IMF: CCP structure increases systemic risk

The failure to establish either a single global central counterparty (CCP) or a viable approach to interoperability means the move to central clearing has simply increased the number of institutions in the global financial system that are too big to fail, according to Manmohan Singh, senior economist at the International Monetary Fund.

Speaking at a panel discussion at the Sibos conference in Osaka, Singh said that despite the efforts of the Group of 20 nations to reduce systemic risk by requiring over-the-counter derivatives to be cleared, key policy failures meant systemic risk had simply been transferred, and potentially extended.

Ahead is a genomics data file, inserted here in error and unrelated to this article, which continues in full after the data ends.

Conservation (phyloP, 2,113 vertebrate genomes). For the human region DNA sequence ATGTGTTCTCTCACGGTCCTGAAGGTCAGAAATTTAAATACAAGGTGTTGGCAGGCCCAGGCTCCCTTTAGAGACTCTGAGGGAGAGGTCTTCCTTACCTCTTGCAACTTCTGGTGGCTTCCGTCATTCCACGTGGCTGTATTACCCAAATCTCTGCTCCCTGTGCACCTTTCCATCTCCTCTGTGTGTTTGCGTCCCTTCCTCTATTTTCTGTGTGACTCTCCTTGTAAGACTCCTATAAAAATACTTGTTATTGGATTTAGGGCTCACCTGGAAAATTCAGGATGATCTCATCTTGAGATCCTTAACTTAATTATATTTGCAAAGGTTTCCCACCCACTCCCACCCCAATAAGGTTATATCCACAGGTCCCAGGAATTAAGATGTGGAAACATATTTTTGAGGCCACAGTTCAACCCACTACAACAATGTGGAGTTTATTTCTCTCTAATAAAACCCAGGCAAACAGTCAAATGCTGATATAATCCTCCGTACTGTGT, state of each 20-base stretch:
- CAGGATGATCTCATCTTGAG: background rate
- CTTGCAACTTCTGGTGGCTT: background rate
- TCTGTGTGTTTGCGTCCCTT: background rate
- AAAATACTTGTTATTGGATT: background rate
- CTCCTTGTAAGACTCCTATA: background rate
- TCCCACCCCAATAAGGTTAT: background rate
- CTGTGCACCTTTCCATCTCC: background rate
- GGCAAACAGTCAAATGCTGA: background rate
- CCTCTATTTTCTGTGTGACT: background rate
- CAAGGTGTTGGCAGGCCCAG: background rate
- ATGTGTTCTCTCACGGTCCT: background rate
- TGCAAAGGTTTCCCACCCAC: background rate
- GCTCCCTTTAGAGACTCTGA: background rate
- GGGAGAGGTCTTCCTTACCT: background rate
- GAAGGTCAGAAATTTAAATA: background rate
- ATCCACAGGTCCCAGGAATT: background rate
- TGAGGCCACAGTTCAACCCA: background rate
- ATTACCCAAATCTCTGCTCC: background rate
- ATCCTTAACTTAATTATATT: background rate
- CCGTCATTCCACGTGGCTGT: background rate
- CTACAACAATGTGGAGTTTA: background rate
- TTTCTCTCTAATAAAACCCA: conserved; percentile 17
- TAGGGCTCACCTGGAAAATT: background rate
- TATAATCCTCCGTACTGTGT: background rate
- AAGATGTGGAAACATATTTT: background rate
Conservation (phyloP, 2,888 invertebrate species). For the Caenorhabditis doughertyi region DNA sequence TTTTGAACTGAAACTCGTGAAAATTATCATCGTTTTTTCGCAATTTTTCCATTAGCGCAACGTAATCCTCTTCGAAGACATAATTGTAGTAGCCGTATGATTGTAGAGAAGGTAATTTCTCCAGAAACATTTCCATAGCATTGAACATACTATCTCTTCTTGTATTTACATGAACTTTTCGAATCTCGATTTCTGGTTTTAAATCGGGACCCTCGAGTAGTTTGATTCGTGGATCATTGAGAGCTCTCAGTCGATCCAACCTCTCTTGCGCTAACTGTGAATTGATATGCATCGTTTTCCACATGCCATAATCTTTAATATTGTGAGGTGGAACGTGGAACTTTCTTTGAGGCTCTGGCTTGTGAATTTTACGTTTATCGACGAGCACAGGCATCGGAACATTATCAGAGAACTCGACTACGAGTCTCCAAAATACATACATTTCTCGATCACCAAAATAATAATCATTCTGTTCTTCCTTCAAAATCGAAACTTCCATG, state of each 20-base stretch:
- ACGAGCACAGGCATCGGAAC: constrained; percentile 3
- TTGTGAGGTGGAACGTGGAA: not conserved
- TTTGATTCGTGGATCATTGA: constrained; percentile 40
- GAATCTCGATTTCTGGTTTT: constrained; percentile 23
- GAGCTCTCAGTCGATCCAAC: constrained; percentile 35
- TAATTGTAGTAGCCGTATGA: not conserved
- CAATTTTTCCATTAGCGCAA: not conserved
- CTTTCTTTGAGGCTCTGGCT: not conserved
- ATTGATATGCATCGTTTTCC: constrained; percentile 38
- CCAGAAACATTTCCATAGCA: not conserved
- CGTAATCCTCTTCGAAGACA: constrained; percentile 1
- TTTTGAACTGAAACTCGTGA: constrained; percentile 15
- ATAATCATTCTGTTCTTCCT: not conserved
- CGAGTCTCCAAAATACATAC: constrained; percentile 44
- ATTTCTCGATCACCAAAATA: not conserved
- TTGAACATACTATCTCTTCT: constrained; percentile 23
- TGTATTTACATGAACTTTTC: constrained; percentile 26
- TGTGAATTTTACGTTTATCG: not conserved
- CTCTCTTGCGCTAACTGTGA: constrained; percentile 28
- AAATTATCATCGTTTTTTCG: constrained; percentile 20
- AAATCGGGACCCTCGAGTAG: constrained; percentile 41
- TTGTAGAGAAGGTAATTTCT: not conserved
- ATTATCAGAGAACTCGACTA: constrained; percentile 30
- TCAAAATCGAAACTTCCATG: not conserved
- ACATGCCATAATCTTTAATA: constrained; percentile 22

“Both the banks and the CCPs are too big to fail – but it’s easier politically to bail out a CCP and that’s the twist. Today, there are 10 to 15 large banks with 90% of the derivatives market. But in the new world we are moving towards with central clearing – where a considerable portion of the derivatives market won’t move to a CCP – the result will be 30 or 40 new CCPs plus the existing banks. All that does is create more pockets of risk in the system. But if those pockets are too big to fail, then what are we doing?”

One possible solution is for clearing houses to be interoperable, meaning they effectively act as a single CCP. However, Singh said that “isn’t going to happen – for legal reasons, for cross-border reasons, and for reasons of certain clearing houses having niche markets that won’t happen. So now instead, we are going to have 50 pockets of risk including banks.”


This article was first published on Risk

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